After nearly a decade of inching upwards, the national median home value finally surpassed pre-recession levels. According to Zillow Research, in March, the Zillow Home Value Index (ZHVI) hit $197,100, passing the pre-recession peak of $196,600 from April 2007.

Since the recession, the national average has risen year-by-year, increasing 7.3 percent between April 2016 and April 2017. Alongside the national average, all of the top 35 metro centers saw ZHVI increases, although some greater than others. Seattle, Dallas, Tampa, Fla., Detroit and Orlando, Fla., led the pack, rising 9.9 percent or more from April 2016. Houston, Washington, D.C., Baltimore and San Jose, Calif., saw the smallest gains, all improving less than 4 percent in the last year. 

But the ZHVI is just an average and as such, some markets have fared better and others far worse.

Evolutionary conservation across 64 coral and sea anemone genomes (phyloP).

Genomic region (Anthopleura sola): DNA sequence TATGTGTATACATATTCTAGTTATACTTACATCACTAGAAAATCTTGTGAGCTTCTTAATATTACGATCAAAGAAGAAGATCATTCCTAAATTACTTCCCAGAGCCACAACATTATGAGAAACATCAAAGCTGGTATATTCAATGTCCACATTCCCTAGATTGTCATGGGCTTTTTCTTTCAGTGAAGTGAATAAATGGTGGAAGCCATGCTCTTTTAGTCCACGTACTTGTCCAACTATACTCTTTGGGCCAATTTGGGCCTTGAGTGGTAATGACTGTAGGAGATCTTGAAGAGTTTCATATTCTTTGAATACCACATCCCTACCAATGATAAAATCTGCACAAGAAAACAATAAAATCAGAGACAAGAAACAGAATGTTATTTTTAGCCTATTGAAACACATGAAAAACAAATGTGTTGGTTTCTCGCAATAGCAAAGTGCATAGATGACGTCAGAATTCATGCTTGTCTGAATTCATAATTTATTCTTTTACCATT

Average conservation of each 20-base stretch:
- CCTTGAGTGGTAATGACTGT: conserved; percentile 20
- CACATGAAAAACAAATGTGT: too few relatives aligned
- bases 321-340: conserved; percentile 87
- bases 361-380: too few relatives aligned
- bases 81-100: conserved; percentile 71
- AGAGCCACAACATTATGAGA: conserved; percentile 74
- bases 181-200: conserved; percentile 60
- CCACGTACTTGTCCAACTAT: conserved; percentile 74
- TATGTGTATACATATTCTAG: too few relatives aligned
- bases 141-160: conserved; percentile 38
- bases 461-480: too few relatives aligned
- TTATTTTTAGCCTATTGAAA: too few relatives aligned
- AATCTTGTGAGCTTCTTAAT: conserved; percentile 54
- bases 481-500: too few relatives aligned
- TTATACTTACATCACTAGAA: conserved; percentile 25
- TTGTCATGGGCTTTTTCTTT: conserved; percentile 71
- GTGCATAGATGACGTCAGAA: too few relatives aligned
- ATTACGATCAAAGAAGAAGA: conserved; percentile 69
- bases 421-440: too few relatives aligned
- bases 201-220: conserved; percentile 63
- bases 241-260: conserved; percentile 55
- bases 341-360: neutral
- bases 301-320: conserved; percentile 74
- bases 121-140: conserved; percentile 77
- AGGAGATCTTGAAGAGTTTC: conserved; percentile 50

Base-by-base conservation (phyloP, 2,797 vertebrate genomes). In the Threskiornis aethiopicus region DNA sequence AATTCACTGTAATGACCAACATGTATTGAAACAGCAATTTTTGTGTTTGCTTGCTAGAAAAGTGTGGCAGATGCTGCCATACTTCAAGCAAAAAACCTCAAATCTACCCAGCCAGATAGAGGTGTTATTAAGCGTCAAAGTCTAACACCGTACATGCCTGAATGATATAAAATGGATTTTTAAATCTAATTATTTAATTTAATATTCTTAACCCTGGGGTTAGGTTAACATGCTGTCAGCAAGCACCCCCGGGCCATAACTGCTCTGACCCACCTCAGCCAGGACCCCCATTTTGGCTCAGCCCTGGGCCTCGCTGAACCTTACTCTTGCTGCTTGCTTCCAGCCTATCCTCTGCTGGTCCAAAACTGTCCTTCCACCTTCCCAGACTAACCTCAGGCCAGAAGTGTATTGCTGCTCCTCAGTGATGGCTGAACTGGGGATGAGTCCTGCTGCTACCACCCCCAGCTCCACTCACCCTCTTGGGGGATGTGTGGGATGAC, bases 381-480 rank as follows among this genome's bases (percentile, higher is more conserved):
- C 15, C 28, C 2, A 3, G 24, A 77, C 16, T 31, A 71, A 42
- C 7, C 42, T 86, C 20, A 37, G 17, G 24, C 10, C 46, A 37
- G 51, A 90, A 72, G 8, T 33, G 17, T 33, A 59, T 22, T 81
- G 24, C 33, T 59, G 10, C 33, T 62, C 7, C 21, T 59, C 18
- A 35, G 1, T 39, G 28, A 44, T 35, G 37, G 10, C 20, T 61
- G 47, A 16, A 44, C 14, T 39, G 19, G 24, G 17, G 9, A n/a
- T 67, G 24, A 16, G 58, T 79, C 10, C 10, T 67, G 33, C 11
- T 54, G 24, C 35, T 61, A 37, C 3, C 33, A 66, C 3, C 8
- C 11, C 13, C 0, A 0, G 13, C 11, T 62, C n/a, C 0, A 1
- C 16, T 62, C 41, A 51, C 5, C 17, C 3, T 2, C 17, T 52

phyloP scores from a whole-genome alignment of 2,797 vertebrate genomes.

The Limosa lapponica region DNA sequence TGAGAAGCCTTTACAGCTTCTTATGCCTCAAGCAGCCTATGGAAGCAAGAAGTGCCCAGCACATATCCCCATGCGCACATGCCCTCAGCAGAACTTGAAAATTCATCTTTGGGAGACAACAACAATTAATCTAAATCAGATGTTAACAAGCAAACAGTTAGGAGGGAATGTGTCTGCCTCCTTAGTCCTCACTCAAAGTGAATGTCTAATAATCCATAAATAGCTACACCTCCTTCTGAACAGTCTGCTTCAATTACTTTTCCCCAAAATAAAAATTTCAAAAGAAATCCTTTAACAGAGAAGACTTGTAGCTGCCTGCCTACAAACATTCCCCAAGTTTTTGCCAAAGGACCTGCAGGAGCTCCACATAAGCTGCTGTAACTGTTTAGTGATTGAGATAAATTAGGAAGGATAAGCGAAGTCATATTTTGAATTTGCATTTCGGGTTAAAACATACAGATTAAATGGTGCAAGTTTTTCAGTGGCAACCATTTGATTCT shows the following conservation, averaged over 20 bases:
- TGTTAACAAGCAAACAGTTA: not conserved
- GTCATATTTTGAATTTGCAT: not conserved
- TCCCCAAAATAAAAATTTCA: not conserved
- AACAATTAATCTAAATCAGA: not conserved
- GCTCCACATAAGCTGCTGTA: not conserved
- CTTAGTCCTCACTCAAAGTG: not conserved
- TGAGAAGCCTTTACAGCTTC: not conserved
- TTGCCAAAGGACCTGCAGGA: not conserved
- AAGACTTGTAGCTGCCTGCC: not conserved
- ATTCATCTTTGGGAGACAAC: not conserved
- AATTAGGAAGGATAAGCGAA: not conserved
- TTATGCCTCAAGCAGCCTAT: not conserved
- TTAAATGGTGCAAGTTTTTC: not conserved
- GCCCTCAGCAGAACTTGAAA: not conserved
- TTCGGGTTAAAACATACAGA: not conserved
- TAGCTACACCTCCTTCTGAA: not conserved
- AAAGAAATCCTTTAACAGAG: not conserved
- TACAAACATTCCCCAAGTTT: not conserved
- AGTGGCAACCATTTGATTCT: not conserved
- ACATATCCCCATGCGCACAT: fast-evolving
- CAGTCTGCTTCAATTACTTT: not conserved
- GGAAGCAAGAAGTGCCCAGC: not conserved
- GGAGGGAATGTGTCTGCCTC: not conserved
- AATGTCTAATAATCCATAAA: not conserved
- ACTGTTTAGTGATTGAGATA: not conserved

Denver’s housing market, for example, bounced back much quicker than the rest of the nation. Home values in Denver returned to their pre-recession levels of $235,900 in March 2013 and have continued to rise. In April—driven by population growth, limited new housing supply, job growth and wage gains—Denver’s median home value had grown to $366,000, a 54 percent increase from their bubble-era peak.

On the other hand, there is Las Vegas—a city that appears well on its way to recovery, but in fact is the furthest behind. Home values have been on the rise since 2012 and outpaced the national median this year, rising 9.7 percent. In April, the median home value in Las Vegas was $220,700 well above the $198,000 national average. And yet, home values are still 27.6 percent below their May 2006 peak of $304,700.

But Las Vegas is not alone. The median home values remain below their bubble-era peaks in Orlando, Fla. (down 20.2 percent from peak), Miami (17.9 percent), Phoenix (14.7 percent) and St. Louis (6.2 percent).